In the course of two months, BP chief executive Tony Hayward has gone from paragon to punching bag.
The oil geyser in the Gulf of Mexico has indelibly blotted his leadership. It has doused hopes he had for building a safer, more profitable company than the one he inherited when he became chief executive in 2007. It has overshadowed the dispute he settled in Russia, the streamlining of upper and middle management and the contract in Iraq that brought BP back to a giant field it helped discover half a century ago.
Since the April 20 drilling-rig blowout that triggered the oil spill, any investor applause for strong first-quarter profits has been drowned out by anger and calls for his resignation. A 55 percent dive in the stock price, a series of clumsy comments, a standoff in Congress and an outing on his yacht in England put the finishing touches on a lousy stretch for the British executive.
“Does a CEO who has presided over . . . almost $100 billion in loss of shareholder value, in the suspension of a $10 billion annual dividend, who’s lost the confidence of shareholders and regulators and, most importantly, the families and citizens of the gulf, does that person enjoy the confidence necessary to continue acting as CEO, or is it time for that CEO to resign?” said Rep. Peter Welch (D-Vt.) during a June 17 hearing at the House Energy and Commerce subcommittee on oversight and investigations.
Hayward responded quietly: “I’m focused on the response. I’m focused on trying to eliminate the leak, trying to contain the oil on the surface and defend the beaches and to clean up the spill and to restore the lives of the people on the Gulf Coast. That’s what I intend to do.”
But questions about Hayward’s leadership — and who might replace him — continue to hang over BP.
“If you take it from the standpoint of the board of directors . . . you have to ask yourself whether there is somebody better because Hayward has been so damaged,” said Michael Useem, director of the Center for Leadership and Change Management at the University of Pennsylvania’s Wharton School.
“The image of what BP stands for is capitalism at its worst,” said Warren Bennis, an expert on leadership at the University of Southern California Marshall School of Business. “How does BP redeem itself to its investors, to its markets?”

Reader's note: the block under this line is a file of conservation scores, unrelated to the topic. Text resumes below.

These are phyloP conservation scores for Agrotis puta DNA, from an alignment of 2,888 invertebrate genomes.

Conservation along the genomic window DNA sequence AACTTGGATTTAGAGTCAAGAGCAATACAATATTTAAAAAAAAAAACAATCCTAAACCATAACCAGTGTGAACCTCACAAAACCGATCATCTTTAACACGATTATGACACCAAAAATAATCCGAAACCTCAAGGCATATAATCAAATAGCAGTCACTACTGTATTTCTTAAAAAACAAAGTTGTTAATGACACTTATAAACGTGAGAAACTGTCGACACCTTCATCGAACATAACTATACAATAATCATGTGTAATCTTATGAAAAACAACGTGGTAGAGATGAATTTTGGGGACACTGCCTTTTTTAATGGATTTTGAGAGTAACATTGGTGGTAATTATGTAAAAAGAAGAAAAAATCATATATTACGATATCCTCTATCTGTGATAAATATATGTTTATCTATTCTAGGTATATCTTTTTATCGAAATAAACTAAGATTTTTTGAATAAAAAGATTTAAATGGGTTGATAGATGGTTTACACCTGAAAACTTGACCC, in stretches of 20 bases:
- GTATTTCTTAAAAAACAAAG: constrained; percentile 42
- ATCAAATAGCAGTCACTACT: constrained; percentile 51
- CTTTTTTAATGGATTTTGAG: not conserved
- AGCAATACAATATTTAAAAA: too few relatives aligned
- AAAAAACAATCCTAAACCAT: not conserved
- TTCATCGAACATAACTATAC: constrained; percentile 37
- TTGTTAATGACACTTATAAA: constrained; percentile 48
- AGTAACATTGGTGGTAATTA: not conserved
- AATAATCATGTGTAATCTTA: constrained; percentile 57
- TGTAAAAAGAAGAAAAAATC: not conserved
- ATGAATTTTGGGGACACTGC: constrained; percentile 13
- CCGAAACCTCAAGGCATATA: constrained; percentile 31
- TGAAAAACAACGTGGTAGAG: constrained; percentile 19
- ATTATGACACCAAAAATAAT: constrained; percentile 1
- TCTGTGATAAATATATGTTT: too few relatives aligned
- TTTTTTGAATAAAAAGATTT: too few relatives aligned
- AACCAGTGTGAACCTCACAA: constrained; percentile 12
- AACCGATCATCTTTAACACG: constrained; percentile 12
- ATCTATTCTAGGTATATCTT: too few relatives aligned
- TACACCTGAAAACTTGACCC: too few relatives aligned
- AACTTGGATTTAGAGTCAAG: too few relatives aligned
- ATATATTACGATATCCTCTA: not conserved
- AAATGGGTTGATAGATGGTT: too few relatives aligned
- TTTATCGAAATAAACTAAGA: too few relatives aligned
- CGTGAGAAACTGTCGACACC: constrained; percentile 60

BP’s past troubles
This isn’t the first time BP has endured upheaval at its top ranks. Hayward became chief executive after a tabloid scandal involving the gay personal life of his predecessor, John Browne. Once hailed as the model British industrialist, Browne also faced a series of accidents, including the massive Texas City refinery explosion and Alaska pipeline leaks, and friction between him and Peter Sutherland, the non-executive board chairman. Searing U.S. government and independent reports blamed the accidents on a corporate culture of penny-pinching.
“The top of the organization doesn’t listen hard enough to what the bottom of the organization is saying,” Hayward wrote in a late 2006 memo. “The mantra of ‘more for less’ says that we can get 100 percent of the task completed with 90 percent of the resources; which in some cases is okay and might work but it needs to be deployed with great judgment and wisdom. When it isn’t, you run into trouble.”
In many ways, Hayward has followed the corporate playbook for catastrophe. He rushed to the scene. He expressed deep sorrow about the 11 lives lost in the drilling disaster and accepted the company’s obligation to, in his words, “put things right.” He has cooperated with more than half a dozen investigations and brushed aside suggestions that BP would try to cap its liability despite the Oil Pollution Act limit of $75 million for economic damages.